Majestic. Mythic. Vividly picturesque. The esteemed conductor Jun Märkl stirs drama without words with music from Wagner’s epic Ring operas, based on stories from ancient German and Icelandic mythology and brimming with rich character motifs and instrumental effects. Every concert with superstar violinist Midori is a hot ticket. She’s back by popular demand to perform Shostakovich’s First Concerto, music that follows a range of emotions, from mournful to passionate to raucous and brazen—a perfect showcase for this extraordinary virtuoso.
Mendelssohn’s Violin Concerto is always an audience favorite, especially in the hands of artist-in-residence Augustin Hadelich, a rising star whose recent performance of this work were deemed “a compelling interpretation that effortlessly and naturally combines fiery passion, sensual sound and virtuosic elegance.” Juanjo Mena, who blew audiences away in his CSO debut in 2012, completes the experience with a propulsive, dance-like program including Ginastera’s thrilling Panambí, which the composer derived from the native music of his home country of Argentina and which strongly evokes Stravinsky’s Rite of Spring.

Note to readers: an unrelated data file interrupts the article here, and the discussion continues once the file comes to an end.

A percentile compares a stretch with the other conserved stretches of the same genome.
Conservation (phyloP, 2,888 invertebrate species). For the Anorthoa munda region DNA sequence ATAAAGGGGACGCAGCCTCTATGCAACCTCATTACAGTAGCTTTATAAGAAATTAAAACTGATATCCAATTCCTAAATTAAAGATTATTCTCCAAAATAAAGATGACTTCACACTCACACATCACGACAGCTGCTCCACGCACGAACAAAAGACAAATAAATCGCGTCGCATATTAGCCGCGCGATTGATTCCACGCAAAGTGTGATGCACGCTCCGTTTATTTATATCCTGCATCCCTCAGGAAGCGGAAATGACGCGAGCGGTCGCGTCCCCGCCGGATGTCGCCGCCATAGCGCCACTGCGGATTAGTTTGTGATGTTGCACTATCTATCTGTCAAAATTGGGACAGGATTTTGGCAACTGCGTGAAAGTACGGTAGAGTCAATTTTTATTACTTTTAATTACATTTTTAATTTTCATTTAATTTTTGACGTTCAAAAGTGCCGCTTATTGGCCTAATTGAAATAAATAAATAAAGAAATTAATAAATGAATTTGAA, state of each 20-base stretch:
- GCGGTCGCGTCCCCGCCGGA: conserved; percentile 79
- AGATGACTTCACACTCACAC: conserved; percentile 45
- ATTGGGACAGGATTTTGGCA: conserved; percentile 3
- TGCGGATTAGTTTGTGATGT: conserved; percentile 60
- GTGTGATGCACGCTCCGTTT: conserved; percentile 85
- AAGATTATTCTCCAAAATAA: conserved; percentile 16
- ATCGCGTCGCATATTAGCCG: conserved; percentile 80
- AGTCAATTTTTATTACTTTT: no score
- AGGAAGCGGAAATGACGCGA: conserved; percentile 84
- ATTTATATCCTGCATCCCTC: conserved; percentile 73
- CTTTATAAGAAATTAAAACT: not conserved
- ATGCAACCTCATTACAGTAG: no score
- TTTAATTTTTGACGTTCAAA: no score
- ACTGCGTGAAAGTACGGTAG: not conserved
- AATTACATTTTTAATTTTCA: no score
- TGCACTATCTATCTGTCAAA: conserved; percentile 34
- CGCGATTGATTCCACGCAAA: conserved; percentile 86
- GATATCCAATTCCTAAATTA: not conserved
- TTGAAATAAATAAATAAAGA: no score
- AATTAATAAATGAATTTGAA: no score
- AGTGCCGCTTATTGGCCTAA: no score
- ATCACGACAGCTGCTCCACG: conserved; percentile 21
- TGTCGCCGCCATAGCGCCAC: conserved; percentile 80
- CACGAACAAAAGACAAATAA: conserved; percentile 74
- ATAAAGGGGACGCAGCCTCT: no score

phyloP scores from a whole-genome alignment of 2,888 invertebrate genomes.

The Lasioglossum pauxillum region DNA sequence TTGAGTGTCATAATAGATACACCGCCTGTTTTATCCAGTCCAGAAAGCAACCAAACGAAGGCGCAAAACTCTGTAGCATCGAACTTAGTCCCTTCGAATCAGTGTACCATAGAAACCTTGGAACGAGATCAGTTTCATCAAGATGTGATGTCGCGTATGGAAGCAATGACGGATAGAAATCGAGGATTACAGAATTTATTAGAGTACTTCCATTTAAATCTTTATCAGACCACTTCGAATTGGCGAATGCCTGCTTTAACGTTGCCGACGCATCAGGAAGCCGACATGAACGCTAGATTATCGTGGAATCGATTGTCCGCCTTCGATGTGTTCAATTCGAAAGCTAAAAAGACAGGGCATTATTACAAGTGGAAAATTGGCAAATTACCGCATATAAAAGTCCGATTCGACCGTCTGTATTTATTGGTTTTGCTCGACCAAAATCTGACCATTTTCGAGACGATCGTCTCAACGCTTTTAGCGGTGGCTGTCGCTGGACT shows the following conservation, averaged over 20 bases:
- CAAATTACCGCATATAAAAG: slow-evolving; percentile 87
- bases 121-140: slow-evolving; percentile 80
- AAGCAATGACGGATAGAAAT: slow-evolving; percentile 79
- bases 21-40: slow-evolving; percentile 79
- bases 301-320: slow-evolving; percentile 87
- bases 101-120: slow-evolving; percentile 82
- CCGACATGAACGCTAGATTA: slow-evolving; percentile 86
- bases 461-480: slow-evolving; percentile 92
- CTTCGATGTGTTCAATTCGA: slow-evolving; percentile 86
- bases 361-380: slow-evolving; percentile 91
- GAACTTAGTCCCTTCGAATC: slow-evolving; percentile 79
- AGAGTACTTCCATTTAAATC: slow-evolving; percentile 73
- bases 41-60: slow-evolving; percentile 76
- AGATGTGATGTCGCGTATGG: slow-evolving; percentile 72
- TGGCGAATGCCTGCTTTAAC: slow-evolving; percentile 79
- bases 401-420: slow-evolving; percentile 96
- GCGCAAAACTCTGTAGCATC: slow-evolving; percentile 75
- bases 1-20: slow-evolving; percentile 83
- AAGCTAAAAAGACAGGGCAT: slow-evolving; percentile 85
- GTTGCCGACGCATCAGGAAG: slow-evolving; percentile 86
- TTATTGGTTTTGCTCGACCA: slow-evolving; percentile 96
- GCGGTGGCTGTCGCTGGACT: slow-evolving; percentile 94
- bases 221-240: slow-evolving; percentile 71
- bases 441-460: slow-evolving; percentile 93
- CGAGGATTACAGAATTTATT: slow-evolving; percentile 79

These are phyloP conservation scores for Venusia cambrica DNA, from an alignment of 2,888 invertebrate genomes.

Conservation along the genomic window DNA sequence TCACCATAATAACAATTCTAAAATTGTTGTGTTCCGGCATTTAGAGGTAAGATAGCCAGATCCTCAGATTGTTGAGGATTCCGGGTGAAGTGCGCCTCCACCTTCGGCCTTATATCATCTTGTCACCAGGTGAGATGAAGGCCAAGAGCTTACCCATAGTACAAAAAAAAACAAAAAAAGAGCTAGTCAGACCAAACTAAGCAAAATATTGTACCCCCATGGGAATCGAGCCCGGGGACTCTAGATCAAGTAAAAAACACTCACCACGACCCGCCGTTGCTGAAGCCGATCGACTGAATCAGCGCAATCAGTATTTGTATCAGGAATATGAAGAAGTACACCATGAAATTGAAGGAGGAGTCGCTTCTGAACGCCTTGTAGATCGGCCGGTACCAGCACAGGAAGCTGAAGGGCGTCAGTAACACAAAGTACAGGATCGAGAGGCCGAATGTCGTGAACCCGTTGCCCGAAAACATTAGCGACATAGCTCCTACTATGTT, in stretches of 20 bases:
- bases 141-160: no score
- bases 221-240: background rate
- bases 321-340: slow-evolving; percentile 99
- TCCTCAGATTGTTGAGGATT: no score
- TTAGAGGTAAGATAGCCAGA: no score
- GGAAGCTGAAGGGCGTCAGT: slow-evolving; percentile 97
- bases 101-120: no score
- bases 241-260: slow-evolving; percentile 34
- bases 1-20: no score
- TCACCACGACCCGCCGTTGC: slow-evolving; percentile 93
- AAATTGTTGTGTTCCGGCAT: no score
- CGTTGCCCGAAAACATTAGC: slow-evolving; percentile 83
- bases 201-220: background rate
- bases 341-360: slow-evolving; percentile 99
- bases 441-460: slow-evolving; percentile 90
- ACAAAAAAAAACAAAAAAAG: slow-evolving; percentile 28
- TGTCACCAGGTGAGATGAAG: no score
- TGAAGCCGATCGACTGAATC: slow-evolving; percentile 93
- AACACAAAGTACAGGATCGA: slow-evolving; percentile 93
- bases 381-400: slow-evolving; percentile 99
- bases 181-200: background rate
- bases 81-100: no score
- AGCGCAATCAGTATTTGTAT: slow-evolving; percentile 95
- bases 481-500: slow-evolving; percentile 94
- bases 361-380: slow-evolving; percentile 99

American composer Steven Mackey dedicated his Stumble to Grace—which cleverly mimics five stages in the development of his and Orli Shaham’s respective young children—to this weekend’s pianist, Orli Shaham, an artist of remarkable musicality and flawless technique. St. Louis Symphony Music Director David Robertson completes the all-American program with Bernstein’s dynamic, jazz-influenced dance episodes from On the Town, Barber’s poignant Adagio for Strings and Bernstein’s Age of Anxiety, a masterful rendering for orchestra and piano (played by Orli Shaham) of W.H. Auden’s epic poem about four lonely wartime strangers who spend an evening in a New York bar pondering the human condition.
Nicola Benedetti, the 20-something Scottish sensation of Italian heritage, plays Bruch’s delightful fantasy on Scottish folk tunes, music that will leave you humming tunes like “Scots Wha Hae” (which once served as the unofficial national anthem of Scotland), “Auld Rob Morris” and “The Dusty Miller.” The rising young conductor James Gaffigan returns by popular demand to conduct two works inspired by the Bard, as part of the CSO’s Shakespeare for your Ear focus throughout the Masterworks Series. Our star-crossed lovers, Romeo and Juliet, are brought to life in dramatic vignettes by the CCM Drama Department.